Big personal computer makers seem so far to have dodged any financial shocks from the SARS virus, which has killed about 700 people worldwide and hurt sales at companies ranging from cell phone makers to airlines. Dell Computer Corp., the world's largest personal computer maker, backed its fiscal second-quarter growth outlook, despite the impact of SARS on the technology market in China. Dell's rival Gateway Inc., also backed its prior financial forecasts at a recent Bear Stearns technology conference.
"It has impacted China to some extent," Dell Chief Operating Officer Kevin Rollins said. "For Dell that represents about 3 percent of our sales. So it's not significant for us in the main." "The SARS impact as I see it was factored into the guidance we gave for the company.”
SARS, or severe acute respiratory syndrome, has hurt companies with customers or operations in China, which been the hardest hit by the virus.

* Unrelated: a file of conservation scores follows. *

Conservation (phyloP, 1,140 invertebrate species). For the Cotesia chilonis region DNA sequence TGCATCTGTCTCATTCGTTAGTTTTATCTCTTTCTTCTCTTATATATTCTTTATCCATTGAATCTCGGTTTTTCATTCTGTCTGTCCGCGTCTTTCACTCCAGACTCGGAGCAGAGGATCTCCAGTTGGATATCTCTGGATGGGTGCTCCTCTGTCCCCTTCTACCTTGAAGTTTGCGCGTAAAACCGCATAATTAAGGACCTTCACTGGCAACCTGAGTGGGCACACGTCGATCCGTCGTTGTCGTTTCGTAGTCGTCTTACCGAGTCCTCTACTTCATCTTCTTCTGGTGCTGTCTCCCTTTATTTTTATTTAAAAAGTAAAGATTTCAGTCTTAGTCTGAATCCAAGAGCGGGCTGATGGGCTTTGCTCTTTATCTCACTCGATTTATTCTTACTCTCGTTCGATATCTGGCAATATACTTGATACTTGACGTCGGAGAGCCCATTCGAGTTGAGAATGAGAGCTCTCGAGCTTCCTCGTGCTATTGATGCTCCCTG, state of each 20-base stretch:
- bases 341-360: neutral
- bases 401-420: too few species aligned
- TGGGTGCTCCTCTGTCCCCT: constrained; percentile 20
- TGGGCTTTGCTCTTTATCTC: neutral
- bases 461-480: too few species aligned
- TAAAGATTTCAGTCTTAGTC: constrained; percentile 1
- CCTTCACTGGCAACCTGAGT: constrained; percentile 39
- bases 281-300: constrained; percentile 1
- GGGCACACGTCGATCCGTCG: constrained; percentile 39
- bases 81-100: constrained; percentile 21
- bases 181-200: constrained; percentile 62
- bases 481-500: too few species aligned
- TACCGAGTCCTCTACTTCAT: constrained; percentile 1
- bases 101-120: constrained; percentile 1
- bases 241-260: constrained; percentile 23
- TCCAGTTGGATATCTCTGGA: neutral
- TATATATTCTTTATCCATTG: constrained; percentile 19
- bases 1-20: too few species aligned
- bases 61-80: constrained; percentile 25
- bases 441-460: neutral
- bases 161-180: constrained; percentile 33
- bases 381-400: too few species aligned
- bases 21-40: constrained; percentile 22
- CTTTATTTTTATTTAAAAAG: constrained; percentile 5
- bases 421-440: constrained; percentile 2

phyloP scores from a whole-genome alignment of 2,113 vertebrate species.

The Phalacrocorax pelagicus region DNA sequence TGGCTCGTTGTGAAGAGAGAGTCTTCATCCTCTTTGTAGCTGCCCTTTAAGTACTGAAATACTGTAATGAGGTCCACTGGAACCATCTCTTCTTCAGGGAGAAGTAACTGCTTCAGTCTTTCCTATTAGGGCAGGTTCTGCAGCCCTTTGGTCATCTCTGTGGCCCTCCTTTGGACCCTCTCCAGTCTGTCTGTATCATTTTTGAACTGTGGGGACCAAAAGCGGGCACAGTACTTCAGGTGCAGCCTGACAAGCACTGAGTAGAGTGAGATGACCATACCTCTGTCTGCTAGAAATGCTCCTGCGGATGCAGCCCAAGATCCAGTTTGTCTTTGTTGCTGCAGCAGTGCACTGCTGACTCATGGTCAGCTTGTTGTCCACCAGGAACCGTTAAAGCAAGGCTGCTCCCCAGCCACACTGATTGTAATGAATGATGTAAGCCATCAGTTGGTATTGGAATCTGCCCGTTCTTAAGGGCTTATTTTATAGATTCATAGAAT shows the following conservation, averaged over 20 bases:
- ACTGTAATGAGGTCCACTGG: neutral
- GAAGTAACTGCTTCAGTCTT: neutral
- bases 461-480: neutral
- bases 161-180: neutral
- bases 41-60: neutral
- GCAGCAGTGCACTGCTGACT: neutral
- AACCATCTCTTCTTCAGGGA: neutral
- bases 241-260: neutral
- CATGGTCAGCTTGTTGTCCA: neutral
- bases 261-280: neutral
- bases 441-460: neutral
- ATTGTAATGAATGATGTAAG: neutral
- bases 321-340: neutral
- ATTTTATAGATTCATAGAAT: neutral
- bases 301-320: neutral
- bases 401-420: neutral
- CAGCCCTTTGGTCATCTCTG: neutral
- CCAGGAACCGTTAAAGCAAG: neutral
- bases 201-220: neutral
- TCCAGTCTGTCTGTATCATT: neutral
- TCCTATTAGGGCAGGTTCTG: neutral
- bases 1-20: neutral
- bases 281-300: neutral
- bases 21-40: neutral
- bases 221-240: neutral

Dell has sidestepped the brunt of the technology downturn of the past 3 years by taking market share from rivals. The Round Rock, TX, U.S.-based company has expanded into new markets for business computers, storage machines and even printers. In May, Dell forecast second-quarter sales would rise 15 percent from a year earlier to more than U.S. $9.7 billion, with earnings up to 24 cents a share from $0.19 a year ago.
Mr. Rollins also said in May that Dell had not seen a pick up in demand. Analysts have been looking closely for any news of a change as technology stocks continue to move higher despite conflicting signs about growing inventories of microchips.
Micron Technology Inc. said that production growth was a little better than expected. Integrated Circuits Systems Inc., which makes silicon timing devices, indicated that demand for motherboards -- a PC component -- had returned to seasonal trends after a glut. "Motherboards appear to be forming a bottom. I wouldn't go as far as to say there was a pickup in demand, but we're at a point where we may see a resumption in component demand," said Bear Stearns analyst Brian Wu. (Reuters)
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